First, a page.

Digest>Archives> April 2010

Collecting Nautical Antiques

U.S. Lighthouse Tender Hickory

By Jim Claflin


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We recently obtained a wonderful photograph of a lighthouse tender tied up to a depot pier. Upon investigation we found the vessel to be the Lighthouse Service tender Hickory, built in 1932 to replace the USLHT Pansy. The small but unusually clear view shows the tender tied up at the buoy dock with her deck loaded tightly with buoys.

Lighthouse tenders, the lifeline to the keepers of America’s lighthouses and lightships, towed lightships, tended buoys, carried necessities and saved lives day and night, in weather fair or foul. Without these services the keepers of America’s lighthouses and lightships could not have survived.

The Hickory was built at Maine’s Bath Iron Works at a cost of $152,480 and launched on February 13, 1933. She measured 131’4” long, with a displacement 438 tons and was powered by one triple expansion steam engine, powering a single propeller. She served with a complement of 4 officers and 16 men.

The Hickory was built as a coastwise tender and was assigned to the 3rd Lighthouse District for use in tending aids to navigation in New York Bay and Long Island Sound. She was based out of the Lighthouse Depot at St. George on Staten Island.

In 1939 she came under the control of the Coast Guard. During World War II she was designated WAGL-219, given light armament including two 20mm guns and two depth charge racks and continued to tend aids to navigation in New York Bay and Long Island Sound.

From 1946 until her decommissioning, the Hickory continued operating out of Coast Guard Base St. George, operating now with one warrant officer and 22 men. In addition to the mundane job of tending buoys, she did come to the aid of a number of vessels. On July 2, 1950 she assisted the motor vessels Sandcraft and Melrose following their collision in New York harbor. Again on March 9, 1957 she assisted the motor vessel Steel Admiral, the tanker Val T, and water taxi Oscar Gordon following their collision off Brooklyn.

She was decommissioned on January 10, 1967 and was sold on April 28, 1969.

If you would like more information on tenders of the Lighthouse Service, a great resource is U.S. Lighthouse Service Tenders, by Douglas Peterson (U.S.C.G. Retired). Published in 2000, this is the only book to feature all of the lighthouse tenders and auxiliary craft of the United States Lighthouse Service from 1840 until 1939. More than 150 years ago the first tender was launched, to be followed by 300 ships of varying design used for lighthouse service-all of which are presented in this thoroughly researched book. Vintage photographs, drawings, plans and statistics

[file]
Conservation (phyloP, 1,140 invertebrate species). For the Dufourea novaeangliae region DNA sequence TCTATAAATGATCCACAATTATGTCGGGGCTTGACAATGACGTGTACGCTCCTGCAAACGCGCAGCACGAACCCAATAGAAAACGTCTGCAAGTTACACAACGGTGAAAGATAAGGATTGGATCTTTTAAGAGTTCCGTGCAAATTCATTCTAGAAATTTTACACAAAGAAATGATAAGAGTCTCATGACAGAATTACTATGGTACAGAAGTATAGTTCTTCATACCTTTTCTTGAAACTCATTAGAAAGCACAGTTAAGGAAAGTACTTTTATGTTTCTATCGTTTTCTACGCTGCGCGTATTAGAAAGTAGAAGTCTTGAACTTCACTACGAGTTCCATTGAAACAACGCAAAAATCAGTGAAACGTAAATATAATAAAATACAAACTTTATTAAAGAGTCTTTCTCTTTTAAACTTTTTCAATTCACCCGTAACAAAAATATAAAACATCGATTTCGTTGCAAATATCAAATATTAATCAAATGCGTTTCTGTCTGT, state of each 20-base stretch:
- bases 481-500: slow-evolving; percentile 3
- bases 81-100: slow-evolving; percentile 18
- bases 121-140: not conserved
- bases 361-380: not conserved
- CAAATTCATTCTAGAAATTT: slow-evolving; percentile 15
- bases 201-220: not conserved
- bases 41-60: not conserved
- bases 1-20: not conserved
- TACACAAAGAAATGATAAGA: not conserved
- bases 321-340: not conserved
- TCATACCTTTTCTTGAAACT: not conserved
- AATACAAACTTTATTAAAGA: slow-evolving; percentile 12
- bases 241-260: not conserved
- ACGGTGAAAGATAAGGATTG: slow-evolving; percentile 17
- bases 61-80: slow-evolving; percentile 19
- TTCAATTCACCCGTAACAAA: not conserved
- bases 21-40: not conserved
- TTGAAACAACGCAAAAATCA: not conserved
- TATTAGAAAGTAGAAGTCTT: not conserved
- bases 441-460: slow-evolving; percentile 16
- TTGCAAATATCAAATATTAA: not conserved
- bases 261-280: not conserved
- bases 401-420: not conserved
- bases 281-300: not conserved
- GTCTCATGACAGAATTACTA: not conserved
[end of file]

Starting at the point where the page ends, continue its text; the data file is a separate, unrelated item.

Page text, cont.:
illustrate the historic profile of each ship.

With over 175 black & white photos and plans, this book would be a fine addition

to any lighthouse library.

Another little known account is: All Among The Lighthouses Or The Cruise Of The Goldenrod, by Mary Bradford Crowninshield ( Boston. 1886. 392pp.) With beautifully illustrated embossed covers, this is a story based on the operations of the U.S. Lighthouse Tender IRIS as

she tended lights in the First Lighthouse

District in the 1880’s. Dedicated to the crew of the Tender Iris, this makes fine reading and should be included in every lighthouse library. Included are excellent b/w illustrations as well as a color USLHE First District map with her route indicated.

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Jim Claflin is a recognized authority on antiques of the U.S. Lighthouse Service, Life-Saving Service, Revenue Cutter Service and early Coast Guard. In addition to authoring and publishing a number of books on the subject, Jim is the owner of Kenrick A Claflin & Son Nautical Antiques. In business since 1956, he has specialized in antiques of this type since the early 1990s. He may be contacted by writing to him at 1227 Pleasant Street, Worcester, Ma., 01602, or by calling 508-792-6627. You may also contact him by email: jclaflin@LighthouseAntiques.net or visit his web site at www.LighthouseAntiques.net

This story appeared in the April 2010 edition of Lighthouse Digest Magazine. The print edition contains more stories than our internet edition, and each story generally contains more photographs - often many more - in the print edition. For subscription information about the print edition, click here.

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